(Medical Xpress)—Two groups of researchers working on two different projects have made inroads into understanding the cause of alopecia—the gradual loss of hair during aging. One team, with members from Japan, the U.S. and the Netherlands, found that accumulated DNA damage was at least partly to blame—the other team, working at the University of Colorado, discovered a certain protein that appears to be responsible for causing follicle stem cells to enter their dormant cycle. Both teams have published papers in the journal Science, describing their studies and results. Mingxing Lei and Cheng-Ming Chuong with the University of Southern California offer a Perspectives piece on the work done by the two teams in the same journal issue, and more fully explain the on/off growing cycle of scalp hair in mammals.
Understanding why people lose their hair as they age might benefit people looking to avoid baldness, but it might also offer a whole new understanding of the way that stem cells work. In one of the two studies, the researchers sought to find the answer to a question that plagues dermatologists and other researchers—is alopecia caused by environmental factors, or is it because of some internal mechanism? The team was not able to prove definitively that it is likely more due to the latter, but found strong evidence that suggests the root cause is accumulated damage to DNA over the course of many cell mutations. To come to that conclusions they took skin samples from aged mice and found DNA damage had led to the breakdown of a protein called Collagen 17A1 and that led to follicle stem cells being transformed into a type of skin cell, which eventually got sloughed off. To find out if the same applied to humans, the researchers studied hair follicles taken from a large group of women between the ages 22 and 70. In addition to lower levels of Collagen 17A1, they also found that follicles were smaller in the older women.
To better understand the hair cycle, the second team of researchers focused on follicle stem cells during both phases of hair growth—the growing (anagen) and resting (telogen) phases—and in so doing they found that a protein called Foxc1 appeared to be the trigger for keeping hair growth dormant—when the gene that caused it to be expressed was removed, the follicles stayed in the "on" phase indefinitely. Not a cure for baldness, of course, but certainly an interesting discovery.
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More information: 1. H. Matsumura et al. Hair follicle aging is driven by transepidermal elimination of stem cells via COL17A1 proteolysis, Science (2016). DOI: 10.1126/science.aad4395
Hair thinning and loss are prominent aging phenotypes but have an unknown mechanism. We show that hair follicle stem cell (HFSC) aging causes the stepwise miniaturization of hair follicles and eventual hair loss in wild-type mice and in humans. In vivo fate analysis of HFSCs revealed that the DNA damage response in HFSCs causes proteolysis of type XVII collagen (COL17A1/BP180), a critical molecule for HFSC maintenance, to trigger HFSC aging, characterized by the loss of stemness signatures and by epidermal commitment. Aged HFSCs are cyclically eliminated from the skin through terminal epidermal differentiation, thereby causing hair follicle miniaturization. The aging process can be recapitulated by Col17a1 deficiency and prevented by the forced maintenance of COL17A1 in HFSCs, demonstrating that COL17A1 in HFSCs orchestrates the stem cell–centric aging program of the epithelial mini-organ.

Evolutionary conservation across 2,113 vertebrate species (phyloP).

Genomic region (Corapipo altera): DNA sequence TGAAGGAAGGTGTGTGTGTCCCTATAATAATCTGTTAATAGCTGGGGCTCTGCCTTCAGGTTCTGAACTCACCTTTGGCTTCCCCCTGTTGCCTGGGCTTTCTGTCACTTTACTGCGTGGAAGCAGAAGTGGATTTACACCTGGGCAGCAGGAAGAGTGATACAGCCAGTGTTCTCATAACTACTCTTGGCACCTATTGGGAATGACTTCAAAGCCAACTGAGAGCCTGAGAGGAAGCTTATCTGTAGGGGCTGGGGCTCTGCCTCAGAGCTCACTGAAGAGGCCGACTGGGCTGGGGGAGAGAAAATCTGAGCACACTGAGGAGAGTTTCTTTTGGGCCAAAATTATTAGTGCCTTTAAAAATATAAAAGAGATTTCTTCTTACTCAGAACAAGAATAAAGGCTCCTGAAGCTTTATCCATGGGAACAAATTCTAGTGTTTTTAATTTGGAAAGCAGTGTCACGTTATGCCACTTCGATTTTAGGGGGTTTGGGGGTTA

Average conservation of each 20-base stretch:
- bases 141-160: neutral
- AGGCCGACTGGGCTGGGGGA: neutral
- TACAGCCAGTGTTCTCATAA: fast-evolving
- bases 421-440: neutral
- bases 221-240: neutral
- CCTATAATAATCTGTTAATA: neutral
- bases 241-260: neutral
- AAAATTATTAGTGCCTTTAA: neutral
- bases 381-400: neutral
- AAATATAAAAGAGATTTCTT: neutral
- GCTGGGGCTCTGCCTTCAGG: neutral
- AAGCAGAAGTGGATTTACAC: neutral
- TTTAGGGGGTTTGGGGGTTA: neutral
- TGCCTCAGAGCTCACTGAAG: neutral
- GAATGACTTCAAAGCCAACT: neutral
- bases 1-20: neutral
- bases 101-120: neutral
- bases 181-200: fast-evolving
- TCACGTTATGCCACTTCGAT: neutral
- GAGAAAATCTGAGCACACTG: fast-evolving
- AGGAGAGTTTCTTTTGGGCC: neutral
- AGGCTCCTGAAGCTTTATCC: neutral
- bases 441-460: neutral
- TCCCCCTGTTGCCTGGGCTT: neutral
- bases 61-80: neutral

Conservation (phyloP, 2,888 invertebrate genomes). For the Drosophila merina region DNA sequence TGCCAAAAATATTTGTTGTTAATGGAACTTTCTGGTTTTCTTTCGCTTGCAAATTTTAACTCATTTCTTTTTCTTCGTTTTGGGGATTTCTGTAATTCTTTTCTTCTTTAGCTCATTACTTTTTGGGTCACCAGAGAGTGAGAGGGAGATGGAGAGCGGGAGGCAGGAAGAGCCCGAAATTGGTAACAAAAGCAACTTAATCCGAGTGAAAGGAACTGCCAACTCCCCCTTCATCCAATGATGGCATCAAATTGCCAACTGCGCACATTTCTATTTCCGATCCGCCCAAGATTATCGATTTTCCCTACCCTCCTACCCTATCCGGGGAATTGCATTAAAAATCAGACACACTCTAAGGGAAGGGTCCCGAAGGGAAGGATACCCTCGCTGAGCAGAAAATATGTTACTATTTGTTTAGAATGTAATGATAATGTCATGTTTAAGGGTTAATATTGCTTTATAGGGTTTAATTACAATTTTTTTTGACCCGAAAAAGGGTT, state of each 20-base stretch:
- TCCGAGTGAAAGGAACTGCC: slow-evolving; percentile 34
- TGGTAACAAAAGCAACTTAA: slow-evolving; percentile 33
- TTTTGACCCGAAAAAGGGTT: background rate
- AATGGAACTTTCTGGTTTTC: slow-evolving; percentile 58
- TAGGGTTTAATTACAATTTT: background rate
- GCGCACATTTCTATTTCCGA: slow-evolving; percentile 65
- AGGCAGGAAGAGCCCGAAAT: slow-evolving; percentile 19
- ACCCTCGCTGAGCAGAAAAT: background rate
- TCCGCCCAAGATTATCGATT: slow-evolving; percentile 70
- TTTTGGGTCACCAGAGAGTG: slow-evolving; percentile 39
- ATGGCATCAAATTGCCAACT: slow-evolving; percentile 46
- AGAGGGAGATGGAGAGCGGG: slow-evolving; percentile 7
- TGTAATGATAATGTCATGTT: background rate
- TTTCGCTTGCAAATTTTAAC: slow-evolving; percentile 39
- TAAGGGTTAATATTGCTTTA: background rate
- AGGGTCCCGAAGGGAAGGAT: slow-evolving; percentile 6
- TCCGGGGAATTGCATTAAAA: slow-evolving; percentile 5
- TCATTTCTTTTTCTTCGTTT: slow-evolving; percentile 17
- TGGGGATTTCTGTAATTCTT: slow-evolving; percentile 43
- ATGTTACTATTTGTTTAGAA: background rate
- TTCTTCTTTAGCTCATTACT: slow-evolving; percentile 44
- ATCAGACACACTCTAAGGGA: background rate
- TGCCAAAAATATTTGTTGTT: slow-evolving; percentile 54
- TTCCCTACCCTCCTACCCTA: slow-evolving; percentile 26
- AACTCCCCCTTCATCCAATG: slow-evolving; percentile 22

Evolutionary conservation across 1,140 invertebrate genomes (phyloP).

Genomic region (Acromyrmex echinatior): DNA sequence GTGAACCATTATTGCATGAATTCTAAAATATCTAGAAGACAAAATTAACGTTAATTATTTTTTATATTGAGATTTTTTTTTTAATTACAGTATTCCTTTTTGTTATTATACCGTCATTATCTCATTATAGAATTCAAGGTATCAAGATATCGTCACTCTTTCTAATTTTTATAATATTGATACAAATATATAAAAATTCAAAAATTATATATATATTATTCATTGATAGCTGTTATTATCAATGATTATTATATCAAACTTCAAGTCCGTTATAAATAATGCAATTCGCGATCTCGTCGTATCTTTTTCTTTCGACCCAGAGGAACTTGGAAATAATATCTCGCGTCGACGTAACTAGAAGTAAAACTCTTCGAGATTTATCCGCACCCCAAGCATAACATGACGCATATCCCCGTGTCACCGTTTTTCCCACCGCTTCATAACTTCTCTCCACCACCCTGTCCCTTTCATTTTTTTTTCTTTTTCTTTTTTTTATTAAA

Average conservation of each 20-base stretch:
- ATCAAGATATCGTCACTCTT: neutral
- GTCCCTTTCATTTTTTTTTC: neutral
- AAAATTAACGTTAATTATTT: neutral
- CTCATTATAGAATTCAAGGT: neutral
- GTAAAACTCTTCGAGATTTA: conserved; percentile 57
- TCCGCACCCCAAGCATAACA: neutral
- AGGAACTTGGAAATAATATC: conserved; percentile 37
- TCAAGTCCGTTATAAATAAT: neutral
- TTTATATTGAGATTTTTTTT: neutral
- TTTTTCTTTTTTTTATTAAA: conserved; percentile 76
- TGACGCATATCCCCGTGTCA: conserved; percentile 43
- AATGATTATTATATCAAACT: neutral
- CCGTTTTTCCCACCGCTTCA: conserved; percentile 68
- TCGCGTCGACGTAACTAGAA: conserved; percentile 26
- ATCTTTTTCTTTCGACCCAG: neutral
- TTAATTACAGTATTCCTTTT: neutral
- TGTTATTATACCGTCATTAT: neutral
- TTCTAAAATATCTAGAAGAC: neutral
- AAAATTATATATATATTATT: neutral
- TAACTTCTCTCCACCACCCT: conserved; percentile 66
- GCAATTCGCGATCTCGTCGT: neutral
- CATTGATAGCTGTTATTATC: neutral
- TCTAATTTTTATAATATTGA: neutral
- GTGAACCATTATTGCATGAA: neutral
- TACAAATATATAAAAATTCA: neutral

2. L. Wang et al. Foxc1 reinforces quiescence in self-renewing hair follicle stem cells, Science (2016). DOI: 10.1126/science.aad5440
Stem cell quiescence preserves the cell reservoir by minimizing cell division over extended periods of time. Self-renewal of quiescent stem cells (SCs) requires the reentry into the cell cycle. In this study, we show that murine hair follicle SCs induce the Foxc1 transcription factor when activated. Deleting Foxc1 in activated, but not quiescent, SCs causes failure of the cells to reestablish quiescence and allows premature activation. Deleting Foxc1 in the SC niche of gene-targeted mice leads to loss of the old hair without impairing quiescence. In self-renewing SCs, Foxc1 activates Nfatc1 and bone morphogenetic protein (BMP) signaling, two key mechanisms that govern quiescence. These findings reveal a dynamic, cell-intrinsic mechanism used by hair follicle SCs to reinforce quiescence upon self-renewal and suggest a unique ability of SCs to maintain cell identity.